Received a missive once, yes, Gentle Reader, in the Mail, all about
parasols. What does it say about my character that I found this rather
dry reading absolutely fascinating? My concerned correspondent was a
member of the Victorian Society and had just attended, of all marvelous
things, a parasol covering workshop. I learned some interesting things:
PROJECT ROUND UP
- early parasol ribs were made of bone, like corsets
- parasols were particularly popular after the 1860's as hats began to decrease in size but the pale complexion was still de rigueur
started out short (under 28") and grew longer as decades passed,
longest during the Edwardian era when the parasol could rest on the
floor and handle came up to the lady's waistline (some parasols had
handles that collapsed down for easy storage)
- early Victorian
fashion plates show parasols the size of handkerchiefs, with a 1-to-1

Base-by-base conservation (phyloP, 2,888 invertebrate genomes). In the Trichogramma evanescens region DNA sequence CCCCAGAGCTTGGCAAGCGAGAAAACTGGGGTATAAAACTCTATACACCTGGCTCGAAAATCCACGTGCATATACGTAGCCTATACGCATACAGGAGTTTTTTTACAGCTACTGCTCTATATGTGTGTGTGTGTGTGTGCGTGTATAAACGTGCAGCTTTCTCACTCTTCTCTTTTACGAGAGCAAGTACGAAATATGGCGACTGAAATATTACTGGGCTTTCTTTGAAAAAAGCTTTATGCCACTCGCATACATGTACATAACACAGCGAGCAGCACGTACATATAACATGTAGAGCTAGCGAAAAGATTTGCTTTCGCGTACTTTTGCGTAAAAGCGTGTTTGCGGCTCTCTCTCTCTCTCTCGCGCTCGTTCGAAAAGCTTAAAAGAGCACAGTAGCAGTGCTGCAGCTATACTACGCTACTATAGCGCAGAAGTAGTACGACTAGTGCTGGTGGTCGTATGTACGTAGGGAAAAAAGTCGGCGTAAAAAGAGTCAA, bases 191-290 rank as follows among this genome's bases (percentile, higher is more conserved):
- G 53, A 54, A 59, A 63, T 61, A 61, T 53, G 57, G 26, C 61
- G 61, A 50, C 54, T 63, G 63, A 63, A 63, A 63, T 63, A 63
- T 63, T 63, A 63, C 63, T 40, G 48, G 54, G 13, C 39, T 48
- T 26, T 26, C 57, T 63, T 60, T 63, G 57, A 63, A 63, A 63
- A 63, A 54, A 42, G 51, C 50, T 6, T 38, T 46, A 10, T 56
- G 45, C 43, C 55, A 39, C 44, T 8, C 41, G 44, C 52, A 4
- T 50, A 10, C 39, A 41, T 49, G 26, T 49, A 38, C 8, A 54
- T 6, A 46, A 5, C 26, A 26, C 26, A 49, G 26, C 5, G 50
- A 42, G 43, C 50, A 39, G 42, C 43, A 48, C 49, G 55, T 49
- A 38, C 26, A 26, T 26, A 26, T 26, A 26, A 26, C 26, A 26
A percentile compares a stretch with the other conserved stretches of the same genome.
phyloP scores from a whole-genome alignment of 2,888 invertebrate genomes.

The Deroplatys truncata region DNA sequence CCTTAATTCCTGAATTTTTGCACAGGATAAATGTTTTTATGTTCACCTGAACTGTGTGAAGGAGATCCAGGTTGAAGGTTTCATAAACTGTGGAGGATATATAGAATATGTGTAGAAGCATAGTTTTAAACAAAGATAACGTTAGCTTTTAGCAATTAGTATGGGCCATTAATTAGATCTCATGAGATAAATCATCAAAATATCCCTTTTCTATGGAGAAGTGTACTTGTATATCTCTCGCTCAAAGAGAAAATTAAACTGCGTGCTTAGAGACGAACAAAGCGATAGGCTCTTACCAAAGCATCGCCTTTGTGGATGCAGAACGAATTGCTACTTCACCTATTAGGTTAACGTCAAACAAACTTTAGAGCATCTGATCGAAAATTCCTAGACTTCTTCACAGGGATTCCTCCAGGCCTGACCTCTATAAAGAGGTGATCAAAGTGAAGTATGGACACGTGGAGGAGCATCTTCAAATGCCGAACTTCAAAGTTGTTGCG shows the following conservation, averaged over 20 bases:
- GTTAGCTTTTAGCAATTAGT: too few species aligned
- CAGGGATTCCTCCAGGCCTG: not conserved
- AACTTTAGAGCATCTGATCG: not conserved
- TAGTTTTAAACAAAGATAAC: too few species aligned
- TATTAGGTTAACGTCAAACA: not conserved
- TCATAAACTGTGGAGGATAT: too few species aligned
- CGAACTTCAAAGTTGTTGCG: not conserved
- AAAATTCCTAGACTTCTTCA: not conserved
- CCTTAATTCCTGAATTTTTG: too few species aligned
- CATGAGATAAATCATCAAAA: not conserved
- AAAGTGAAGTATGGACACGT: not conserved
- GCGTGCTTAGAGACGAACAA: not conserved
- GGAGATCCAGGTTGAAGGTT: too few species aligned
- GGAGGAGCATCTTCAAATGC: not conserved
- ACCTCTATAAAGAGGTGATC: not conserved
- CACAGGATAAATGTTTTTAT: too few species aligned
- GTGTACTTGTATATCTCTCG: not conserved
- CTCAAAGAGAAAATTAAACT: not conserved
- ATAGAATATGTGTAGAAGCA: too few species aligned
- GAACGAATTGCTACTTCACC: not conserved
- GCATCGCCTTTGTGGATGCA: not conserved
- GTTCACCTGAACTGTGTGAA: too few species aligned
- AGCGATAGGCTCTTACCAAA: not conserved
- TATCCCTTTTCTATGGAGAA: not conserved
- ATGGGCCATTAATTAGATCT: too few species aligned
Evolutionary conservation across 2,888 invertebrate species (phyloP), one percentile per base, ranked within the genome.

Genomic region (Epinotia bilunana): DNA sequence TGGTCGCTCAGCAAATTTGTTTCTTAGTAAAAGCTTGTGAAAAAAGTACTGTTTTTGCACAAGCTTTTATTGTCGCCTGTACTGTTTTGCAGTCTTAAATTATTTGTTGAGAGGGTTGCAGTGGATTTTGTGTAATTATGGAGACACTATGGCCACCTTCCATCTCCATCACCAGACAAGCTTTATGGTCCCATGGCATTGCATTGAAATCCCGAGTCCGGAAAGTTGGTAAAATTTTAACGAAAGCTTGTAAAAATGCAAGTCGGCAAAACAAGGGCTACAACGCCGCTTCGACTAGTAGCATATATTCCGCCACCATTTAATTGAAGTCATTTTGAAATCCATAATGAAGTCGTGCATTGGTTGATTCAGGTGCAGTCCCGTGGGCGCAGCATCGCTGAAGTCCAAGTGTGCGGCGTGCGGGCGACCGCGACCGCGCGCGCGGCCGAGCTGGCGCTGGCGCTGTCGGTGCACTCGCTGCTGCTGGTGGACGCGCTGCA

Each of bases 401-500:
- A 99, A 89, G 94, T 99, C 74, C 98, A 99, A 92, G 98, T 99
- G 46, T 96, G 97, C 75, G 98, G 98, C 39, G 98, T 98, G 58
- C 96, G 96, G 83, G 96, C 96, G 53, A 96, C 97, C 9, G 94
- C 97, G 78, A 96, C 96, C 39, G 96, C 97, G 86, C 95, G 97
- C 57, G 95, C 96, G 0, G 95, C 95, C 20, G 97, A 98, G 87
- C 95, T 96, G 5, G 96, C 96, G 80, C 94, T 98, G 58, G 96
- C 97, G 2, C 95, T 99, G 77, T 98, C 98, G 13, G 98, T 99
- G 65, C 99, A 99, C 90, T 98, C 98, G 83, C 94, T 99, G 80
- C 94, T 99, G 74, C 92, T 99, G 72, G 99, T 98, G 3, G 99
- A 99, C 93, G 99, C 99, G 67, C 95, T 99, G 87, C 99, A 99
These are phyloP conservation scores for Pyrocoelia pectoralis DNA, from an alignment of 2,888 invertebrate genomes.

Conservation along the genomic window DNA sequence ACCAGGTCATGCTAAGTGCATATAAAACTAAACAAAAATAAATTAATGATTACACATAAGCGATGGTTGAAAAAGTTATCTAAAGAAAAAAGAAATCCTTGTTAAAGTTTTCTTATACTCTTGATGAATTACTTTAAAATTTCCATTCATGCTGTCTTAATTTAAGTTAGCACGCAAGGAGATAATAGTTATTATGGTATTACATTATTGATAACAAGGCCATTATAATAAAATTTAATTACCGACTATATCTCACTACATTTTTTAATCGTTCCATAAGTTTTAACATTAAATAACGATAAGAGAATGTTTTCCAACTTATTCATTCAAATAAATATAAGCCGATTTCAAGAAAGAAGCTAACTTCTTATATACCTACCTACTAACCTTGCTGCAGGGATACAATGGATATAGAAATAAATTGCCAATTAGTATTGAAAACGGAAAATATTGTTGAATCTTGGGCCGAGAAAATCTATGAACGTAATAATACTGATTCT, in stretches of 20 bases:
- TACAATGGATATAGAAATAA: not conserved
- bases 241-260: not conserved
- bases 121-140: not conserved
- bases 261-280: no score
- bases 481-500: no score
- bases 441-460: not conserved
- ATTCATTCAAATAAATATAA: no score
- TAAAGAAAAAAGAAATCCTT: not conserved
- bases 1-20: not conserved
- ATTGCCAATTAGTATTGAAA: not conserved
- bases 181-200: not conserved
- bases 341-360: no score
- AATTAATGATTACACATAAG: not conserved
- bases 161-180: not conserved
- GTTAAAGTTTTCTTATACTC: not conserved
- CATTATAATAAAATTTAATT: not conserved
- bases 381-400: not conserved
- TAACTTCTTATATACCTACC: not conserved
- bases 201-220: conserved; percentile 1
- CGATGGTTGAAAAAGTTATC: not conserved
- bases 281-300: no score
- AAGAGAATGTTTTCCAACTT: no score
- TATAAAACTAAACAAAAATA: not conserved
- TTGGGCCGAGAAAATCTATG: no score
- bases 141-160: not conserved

handled-shade ratio, diameters increased over time as well
- the truly fashionable lady carried a different parasol for each outfit
parasol was one of the most popular gifts for a lover to give his
sweetheart, and was often part of the groom's gift to has new bride
- they were made from lace, cotton, or silk
- could be trimmed in anything from silk tassels, to cotton lace, to crystal beads
Language: Carrying it elevated in the left had - desiring acquaintance.
Carrying it elevated in the right had - you are too forward.
~ The Parasol Protectorate Abroad Book the First:
Release date Fall 2013. Writing rough draft. Crew has arrived in Bombay, I've paused writing for . . .
Deportment & Deceit
~ The Finishing School Book the Second:
Received next pass edits, second major revision under way.
Etiquette & Espionage
~ Finishing School Book the First: Release date Feb 5, 2013.
Working promo schemes to begin September.
~ Soulless Vol. 2: (AKA Changeless
) Reviewing chapter by chapter, each drops on YenPlus
by subscription. Print release tentatively
Just Book reading
Quote of the Day:
"Conversation about the weather is the last refuge of the unimaginative."
~ Oscar Wilde